In March we were lucky enough to travel to RFU Twickenham for a medal parade to support
7th Armoured Brigade. Many of the band had not performed in the stadium since the large
redevelopment of the south stand. There were a few gasps from the band upon arrival
entering into the empty stadium for a rehearsal, just amazed at the sheer vastness of the
structure. Of course it was a different atmosphere when the stadium was full of eighty two
thousand vocal England and Scotland supporters and the band marched out with the troops
of 7th Armoured Brigade on a lap of the ground.

The atmosphere was electric and it was a fantastic, worthwhile way of welcoming home the
troops who wholly deserve such a parade at a high profile sporting event. They received their
medals which were presented by the Princess Royal for their recent tour of duty in
Iraq. Following the parade the Band performed God Save the Queen then the Flower of
Scotland with G4’s Jonathan Ansell. It was a fantastic experience for both the band and more
importantly the returning troops and one not to forget. Later that evening the Bands Brass
Quintet performed a long standing engagement for the post match dinner hosted by the
England rugby team.

Along similar lines, in mid April, the band travelled to Plymouth for three days to welcome
home some of our very own. 29 Commando Royal Artillery had recently returned from an
arduous tour of Afghanistan and an impressive welcome home party had been planned in
their absence. Upon arrival it was apparent that there was a large media presence, both local
and national. The band marched the entire regiment from the Royal Citadel to a
remembrance and thanksgiving service at St Andrew's Church. Here LBdr Danckert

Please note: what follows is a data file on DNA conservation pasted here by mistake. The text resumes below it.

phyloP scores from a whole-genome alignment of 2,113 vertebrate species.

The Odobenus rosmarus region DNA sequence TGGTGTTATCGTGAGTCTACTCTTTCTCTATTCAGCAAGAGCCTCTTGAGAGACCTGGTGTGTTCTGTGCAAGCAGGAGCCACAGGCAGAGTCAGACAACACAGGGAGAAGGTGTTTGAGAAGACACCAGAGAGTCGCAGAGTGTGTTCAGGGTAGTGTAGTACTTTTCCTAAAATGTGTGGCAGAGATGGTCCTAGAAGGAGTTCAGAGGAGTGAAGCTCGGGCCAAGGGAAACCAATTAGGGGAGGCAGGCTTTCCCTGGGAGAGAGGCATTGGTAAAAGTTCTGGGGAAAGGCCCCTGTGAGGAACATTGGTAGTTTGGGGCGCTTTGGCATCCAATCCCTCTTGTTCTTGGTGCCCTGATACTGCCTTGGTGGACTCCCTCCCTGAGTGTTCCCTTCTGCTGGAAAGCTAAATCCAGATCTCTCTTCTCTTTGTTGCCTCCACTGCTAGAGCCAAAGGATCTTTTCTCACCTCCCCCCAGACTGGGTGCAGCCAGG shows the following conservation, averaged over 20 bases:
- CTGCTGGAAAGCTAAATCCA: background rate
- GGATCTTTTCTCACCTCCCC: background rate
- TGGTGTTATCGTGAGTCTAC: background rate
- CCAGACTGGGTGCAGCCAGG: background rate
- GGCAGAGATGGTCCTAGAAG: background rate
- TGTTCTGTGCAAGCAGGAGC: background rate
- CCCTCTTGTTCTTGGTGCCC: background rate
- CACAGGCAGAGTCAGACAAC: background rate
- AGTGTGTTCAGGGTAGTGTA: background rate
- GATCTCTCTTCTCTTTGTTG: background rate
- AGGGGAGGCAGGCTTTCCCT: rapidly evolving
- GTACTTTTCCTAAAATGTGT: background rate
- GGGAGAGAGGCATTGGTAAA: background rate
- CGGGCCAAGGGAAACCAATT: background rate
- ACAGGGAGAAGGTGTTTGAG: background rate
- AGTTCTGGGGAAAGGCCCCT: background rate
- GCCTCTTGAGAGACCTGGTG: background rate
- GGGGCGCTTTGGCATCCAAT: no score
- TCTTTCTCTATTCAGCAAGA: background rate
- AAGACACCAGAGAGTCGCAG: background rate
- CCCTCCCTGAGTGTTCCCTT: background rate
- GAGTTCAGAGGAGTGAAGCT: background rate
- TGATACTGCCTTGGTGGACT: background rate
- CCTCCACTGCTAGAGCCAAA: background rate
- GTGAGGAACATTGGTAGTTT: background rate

performed Last Post for the two soldiers who had not returned home. The day progressed to
a medal ceremony at the piazza with thousands of local supporters boasting flags to show
their support before a march back up the hill to return to the Citadel. Again, the day provided
the regiment with a day to remember and the local support was incredible. It was a pleasure
to support the troops.

CD Recording

For some time now the band have been working hard rehearsing a challenging programme of
music to record. In March the band travelled to Chatham and set up in the dockyard Church
to begin adjusting to the acoustic and laying down some material. The CD takes it title from a
piece called Excel, a work left in the wake of Sgt Graeme Reynolds from Op. Longlook. The
exciting piece written by Sean O'Boyle celebrates forty years of music in the Australian Army
Band Corps. Also recorded was an arrangement by the Bandmaster of the Captain Blood
overture. Most challenging of all was Aaron Coplands' El Salon Mexico premiered by the
band having never been recorded by an Army Band before. Hopefully Mike Purton of SRC will
finish editing the material soon and Excel can be added to the collection of CD's.

Hail and Farewell

The RA Band recently bid farewell to LBdr Richard Willis and Musn Sally Bane. Upon
completing her phase two training, now, Sapper Sally Bane has begun a new career in the
Corps of Royal Engineers. Also Musn Ed Steel leaves us and begins work at the Band of the
Prince of Wales’s Division soon. We wish them both the very best of luck and hope to see
them again in the not too distant future. We welcome Musns Eben Smith and Richard Martin
who have recently joined the Band having completed their training at Kneller Hall. Finally
congratulations are in order for Bdr Jo Towns and LBdr Matthew Hart who have recently been
promoted.

Fanfare Magazine, December 2009                  Article by LBdr Danckert


The latter half of 2009 has been exciting but intense for the members of The Royal Artillery
Band, and in true Gunner style it has been unbelievably diverse. The last six months tell the
story of the band covering miles of the Mall, climbing the hill to Windsor Castle, parading at
military tattoos in both China and Switzerland, the Orchestra performing with Hayley
Westenra, six new applicants and a charity effort that has raised over forty thousand pounds
for the ABF and Help for Heroes.

The Orchestra

The Royal Artillery Orchestra is the oldest established orchestra in the British Isles, steeped in
almost two hundred and fifty years of history. However, for the past hundred years the